Mikaela Osler

Mikaela Osler ’13 Shatters Colorado Trail Record

Mikaela Osler ‘13 has shattered the fastest known time for a self-supported hike by a female on the 485-mile Colorado Trail.
Hiking with blistered feet and little sleep, Mikaela averaged 45 miles a day to complete the trek from Denver to Durango on Aug. 9. It took her 10 days, 12 hours and 36 minutes. Russian Olga King held the previous best time of 15 days, 2 hours, and 28 minutes set in 2018.
“I cried a lot and just was so happy it was over,” said Mikaela, a graduate student in creative writing at the University of New Mexico. “I think I was euphoric and so proud of myself.”
Buzz Burrell, co-founder of Fastest Known Time, a website that tracks hikers like Mikaela on 2,328 routes worldwide, called the 26-year-old’s performance a “great accomplishment.”
“Four days is a massive margin,” Burrell said. “As usual with these multi-day efforts, her trip report describes many hardships to endure, obstacles to overcome, a lot of determination, and then a last-gasp push to the finish.”
From Jericho, Vt., Mikaela is among an elite group to complete the Triple Crown — thru-hikes of the 2,650-mile Pacific Crest Trail, 3,100-mile Continental Divide Trail, and 2,190-mile Appalachian Trail.
Rated moderate to strenuous, the Colorado Trail has an elevation gain of more than 80,000 feet with most terrain above 10,000 feet; the highest point is 13,271 feet. The average hike-thru takes four to six weeks. The trail passes through six wilderness areas and goes over eight mountain ranges. Hypothermia, dehydration, and lightning hazards are common problems, and snowfields may be encountered well into mid-summer.
Self-supported hikers like Mikaela, who is known as FlyBy in the thru-hiking world, can accept support along the way, including caching supplies in advance, purchasing supplies along the way, to finding or begging for food or water. They cannot make plans for assistance from others.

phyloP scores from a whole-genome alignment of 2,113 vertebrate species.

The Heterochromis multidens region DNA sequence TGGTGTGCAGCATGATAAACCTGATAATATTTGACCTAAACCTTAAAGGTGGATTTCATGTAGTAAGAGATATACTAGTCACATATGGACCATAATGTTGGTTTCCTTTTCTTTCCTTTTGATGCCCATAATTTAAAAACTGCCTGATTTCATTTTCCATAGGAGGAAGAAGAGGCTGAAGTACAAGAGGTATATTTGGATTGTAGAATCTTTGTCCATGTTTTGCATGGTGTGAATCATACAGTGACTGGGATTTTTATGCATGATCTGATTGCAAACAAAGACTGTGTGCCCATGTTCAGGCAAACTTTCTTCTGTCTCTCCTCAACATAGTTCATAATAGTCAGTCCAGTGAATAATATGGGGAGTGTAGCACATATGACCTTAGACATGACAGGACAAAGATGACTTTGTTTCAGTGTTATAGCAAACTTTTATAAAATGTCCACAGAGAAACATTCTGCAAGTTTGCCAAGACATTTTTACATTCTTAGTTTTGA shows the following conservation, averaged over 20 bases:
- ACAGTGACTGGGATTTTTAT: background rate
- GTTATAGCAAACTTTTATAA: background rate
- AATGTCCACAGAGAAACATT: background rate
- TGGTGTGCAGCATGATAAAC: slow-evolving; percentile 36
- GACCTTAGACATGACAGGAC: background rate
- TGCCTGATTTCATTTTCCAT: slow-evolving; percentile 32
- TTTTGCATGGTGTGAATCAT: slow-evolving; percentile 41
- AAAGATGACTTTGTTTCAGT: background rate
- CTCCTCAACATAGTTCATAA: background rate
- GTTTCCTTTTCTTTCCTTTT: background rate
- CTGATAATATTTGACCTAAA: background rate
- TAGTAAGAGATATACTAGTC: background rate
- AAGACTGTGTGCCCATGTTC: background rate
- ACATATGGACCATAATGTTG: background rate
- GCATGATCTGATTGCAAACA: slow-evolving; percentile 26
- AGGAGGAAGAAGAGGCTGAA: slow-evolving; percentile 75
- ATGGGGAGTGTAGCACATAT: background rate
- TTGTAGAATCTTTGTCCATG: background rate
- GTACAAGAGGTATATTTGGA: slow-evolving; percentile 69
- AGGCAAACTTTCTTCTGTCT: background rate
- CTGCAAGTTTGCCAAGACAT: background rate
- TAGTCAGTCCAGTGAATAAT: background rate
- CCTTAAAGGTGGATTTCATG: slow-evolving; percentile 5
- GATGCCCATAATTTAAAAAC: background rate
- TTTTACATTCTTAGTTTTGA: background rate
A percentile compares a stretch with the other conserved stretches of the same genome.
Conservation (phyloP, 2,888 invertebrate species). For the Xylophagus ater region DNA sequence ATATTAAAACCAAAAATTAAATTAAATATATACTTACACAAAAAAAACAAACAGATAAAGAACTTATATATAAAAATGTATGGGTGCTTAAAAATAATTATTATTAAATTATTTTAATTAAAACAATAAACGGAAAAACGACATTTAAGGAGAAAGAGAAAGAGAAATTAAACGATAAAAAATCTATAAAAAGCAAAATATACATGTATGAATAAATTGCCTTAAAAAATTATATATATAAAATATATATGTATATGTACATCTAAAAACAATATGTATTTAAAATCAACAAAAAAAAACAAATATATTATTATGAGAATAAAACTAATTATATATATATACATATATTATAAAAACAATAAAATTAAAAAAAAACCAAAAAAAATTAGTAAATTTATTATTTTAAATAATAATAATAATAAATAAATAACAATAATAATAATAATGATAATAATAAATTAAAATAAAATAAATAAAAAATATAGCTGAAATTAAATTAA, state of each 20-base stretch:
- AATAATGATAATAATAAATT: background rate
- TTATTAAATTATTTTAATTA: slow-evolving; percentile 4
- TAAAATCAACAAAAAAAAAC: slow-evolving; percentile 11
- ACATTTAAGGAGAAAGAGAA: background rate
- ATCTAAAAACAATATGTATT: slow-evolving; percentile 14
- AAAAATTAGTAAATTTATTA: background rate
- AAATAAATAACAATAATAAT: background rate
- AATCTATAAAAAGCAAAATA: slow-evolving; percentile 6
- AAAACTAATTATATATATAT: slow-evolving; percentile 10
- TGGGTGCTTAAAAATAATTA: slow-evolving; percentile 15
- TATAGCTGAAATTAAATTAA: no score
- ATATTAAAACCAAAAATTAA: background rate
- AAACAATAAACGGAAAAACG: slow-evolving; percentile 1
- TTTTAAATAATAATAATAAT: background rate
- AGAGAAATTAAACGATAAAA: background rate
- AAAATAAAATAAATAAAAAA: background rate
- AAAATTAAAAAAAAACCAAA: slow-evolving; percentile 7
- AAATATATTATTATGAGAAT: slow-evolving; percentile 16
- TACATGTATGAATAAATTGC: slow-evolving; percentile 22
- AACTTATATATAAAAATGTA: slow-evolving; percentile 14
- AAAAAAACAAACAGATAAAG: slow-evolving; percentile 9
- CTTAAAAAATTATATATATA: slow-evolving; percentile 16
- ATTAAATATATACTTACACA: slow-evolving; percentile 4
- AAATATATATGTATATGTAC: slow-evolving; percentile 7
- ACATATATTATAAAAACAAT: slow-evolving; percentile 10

“I was carrying my own stuff and had three mail drops with packages of food that I sent to businesses and campgrounds,” she said.
The base-weight for Mikaela’s backpack was 5½ pounds. She estimates she never carried more than 8 pounds of food.
Mikaela slept as little as 45 minutes one day and up to 6 hours on other days. Mikaela would sleep from 9 to 11 p.m. and then hike until 3 or 4 a.m., or when the sun came up.
“I didn’t plan it that way, but had a full moon, which was nice,” she said. “(This was) part of a psychological experiment. I think your brain needs sleep, but your body doesn’t need to be asleep. Just rest. A little sleep-break is supposed to reset the brain.”
For the last 75 miles on the Colorado Trail, Mikaela hiked 31 hours straight except for a 30-minute and a 15-minute nap.
“On the final day, I tried to run to keep myself awake,” Mikaela wrote. “I took a lot of caffeinated crystal lite and took a lot of caffeinated electrolyte pills, but they didn’t help that much. I felt bone-tired.”
Swaying on the trail with her eyes slipping out of focus and shutting, she ran as much as possible.
“I ran as much as I could, but with 6 or 7 miles to go my quads started to seize and I just had to walk really, really slowly. (I) finally finished a little after 8 p.m.,” said Mikaela, who acknowledged the Cheyenne, Ute and Pueblo tribes for allowing her to pass through their land.
Mikaela was a wilderness leader at UWC-USA and led wilderness trips while studying at Stanford, where she received her undergraduate degree in comparative studies in race and ethnicity.
She said UWC-USA prepared her for her hiking-related accomplishments.
“I think having modeling that type of balancing academics with things outside academics was formative for me,” she said. “Every time I led a trip with UWC-USA, I felt like I learned so much about myself as a leader and an outdoorswoman. Starting to lead trips was the beginning of that journey. So being a UWC wilderness leader was important.”
Mikaela was born into a hiking family. Her parents met while hiking the White Mountains in New Hampshire. When her father was in his early 20s, he hiked the Appalachian Trail. Growing up, Mikaela and her two siblings took hiking and backpacking trips with their parents.

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